Going back to the idea of nonsense, nonsense is a very important ingredient in critical thinking and imagination. Of course there are different types of nonsense or bullshit (if you are interested in the topic, it is worth checking out Harry G. Frankfurt’s short philosophical essay ‘On bullshit’). According to Frankfurt, there is nonsense that its main motive is pretentiousness and aims to make an argument that suits one’s own purpose and agenda; and then there is nonsense that does not aim at a specific goal. The second kind is related to the concept of play. This type of nonsense allows us to play with ideas, make sense of them, tolerate and explore ambiguity, imagine and generate different scenarios, questions and answers. From a developmental perspective, Vygotsky was among the first psychologists to talk about the importance of play in children’s emotional, social and cognitive development and its contribution to the development of our unique human ability for symbolic representation such as imagination.

The reality is that for academics as well as for students, our passions emerge, develop, evolve and are expressed within certain economic and institutional contexts, which make the concept of play sound ridiculous. I am not trying to promote here a romantic view of academia and universities, where we need to spend hours staring out of our windows into the horizon or at the stars talking bullshit. Although I quite enjoy doing that with friends when I get the chance… I am also not claiming that there is not enough creativity in academia. However, if universities and academia are learning communities where old ideas, theories and assumptions about the world are questioned and new ideas emerge, there needs to be a space for both convergence and divergence of ideas and idea selection.

A learning community is a place of possibilities. I believe that the theories and the research we discuss represent the best possibilities for understanding at the world only at present, but will be replaced by alternative possibilities in the future. It is important to learn how to give up old ideas about our courses, theories and research and unlearn ways of examining and looking at the world.

The same way that societies are not a comforting ‘melting pot’ where different groups peacefully co-exist and agree to disagree with each other, the same goes with academia. Classrooms, seminars, conferences, meetings are not always safe and harmonious and it would be a fantasy to even try to make them harmonious places. All knowledge is constructed against different histories of antagonisms and misuse of power.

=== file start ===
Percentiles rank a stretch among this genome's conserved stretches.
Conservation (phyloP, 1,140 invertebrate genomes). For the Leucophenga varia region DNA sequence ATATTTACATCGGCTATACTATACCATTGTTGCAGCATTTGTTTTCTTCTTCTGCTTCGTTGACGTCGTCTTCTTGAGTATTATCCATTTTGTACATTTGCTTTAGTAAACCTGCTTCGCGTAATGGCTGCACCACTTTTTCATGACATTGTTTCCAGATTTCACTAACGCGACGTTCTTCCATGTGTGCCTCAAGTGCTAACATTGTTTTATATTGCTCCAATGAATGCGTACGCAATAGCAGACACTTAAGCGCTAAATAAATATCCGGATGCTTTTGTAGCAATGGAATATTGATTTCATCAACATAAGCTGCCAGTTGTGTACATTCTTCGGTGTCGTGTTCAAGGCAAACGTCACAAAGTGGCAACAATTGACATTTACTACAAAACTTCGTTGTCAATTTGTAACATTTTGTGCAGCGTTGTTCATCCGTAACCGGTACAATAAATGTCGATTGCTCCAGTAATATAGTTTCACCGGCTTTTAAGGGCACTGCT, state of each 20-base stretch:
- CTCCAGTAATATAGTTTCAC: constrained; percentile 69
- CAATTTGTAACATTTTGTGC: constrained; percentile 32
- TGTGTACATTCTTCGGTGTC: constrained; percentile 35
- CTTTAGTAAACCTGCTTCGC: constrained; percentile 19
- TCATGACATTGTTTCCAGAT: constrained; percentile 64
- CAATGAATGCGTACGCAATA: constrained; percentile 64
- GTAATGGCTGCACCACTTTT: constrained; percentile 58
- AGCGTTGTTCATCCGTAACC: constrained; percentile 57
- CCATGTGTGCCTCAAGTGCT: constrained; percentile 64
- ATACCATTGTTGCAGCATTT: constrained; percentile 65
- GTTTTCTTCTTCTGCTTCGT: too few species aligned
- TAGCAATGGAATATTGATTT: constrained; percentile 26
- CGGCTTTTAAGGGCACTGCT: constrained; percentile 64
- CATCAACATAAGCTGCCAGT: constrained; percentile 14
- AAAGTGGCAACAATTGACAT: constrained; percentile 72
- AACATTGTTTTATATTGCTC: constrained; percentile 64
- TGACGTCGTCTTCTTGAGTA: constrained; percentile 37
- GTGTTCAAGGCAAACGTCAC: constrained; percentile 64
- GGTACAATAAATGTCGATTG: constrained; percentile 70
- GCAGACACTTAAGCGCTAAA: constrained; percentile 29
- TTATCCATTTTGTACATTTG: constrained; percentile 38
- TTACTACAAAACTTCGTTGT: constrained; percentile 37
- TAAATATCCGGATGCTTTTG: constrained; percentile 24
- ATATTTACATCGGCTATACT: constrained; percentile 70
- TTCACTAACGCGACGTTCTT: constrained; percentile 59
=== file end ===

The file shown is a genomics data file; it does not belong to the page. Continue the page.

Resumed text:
However, it is important to try to foster an environment in our classrooms, meetings, symposia that is collaborative and exploratory. Academic inquiries are not only individual mental processes. They are collaborative and science is becoming increasingly collaborative. If we take into account the growing rates of anxiety and depression among students and academics in universities today, the need for community becomes even more important. Generative dialogue and collaboration and not ‘cutthroat’ cooperation are also key skills that our students need to develop in order to become more able to resolve problems when they leave university. A recent meta-analysis of 168 studies across 51, 000 employees in different industries found that leaders reward people who are interested in the success and welfare of the team and organisation rather than themselves only.

The classroom and academia are places, where students and teachers learn how passionate engagement with ideas can lead to conflict, confusion and mistakes. Academia is also a place where like any other place, where we create, accumulate and use knowledge to defend certain positions. Many times we get stuck in these positions, because they feel safe, as they protect our egos and our privileges. However, especially in light of the current climate in higher education, we need to start fostering collaborative contexts, where the discovery and not the justification of positions and ideas is rewarded. We need to cultivate a culture that promotes a view of human beings, the world and knowledge as evolving not as fixed entities. A view of knowledge as an ongoing and evolving inquiry about ourselves and our discipline that at different stages generates answers but also more questions could start to help us reconcile with the idea that it is ok to let go of our ideas, assumptions and positions.

1 – https://www.theguardian.com/education/2016/sep/23/university-mental-health-services-face-strain-as-demand-rises-50
2 – http://psycnet.apa.org/?&fa=main.doiLanding&doi=10.1037/a0013079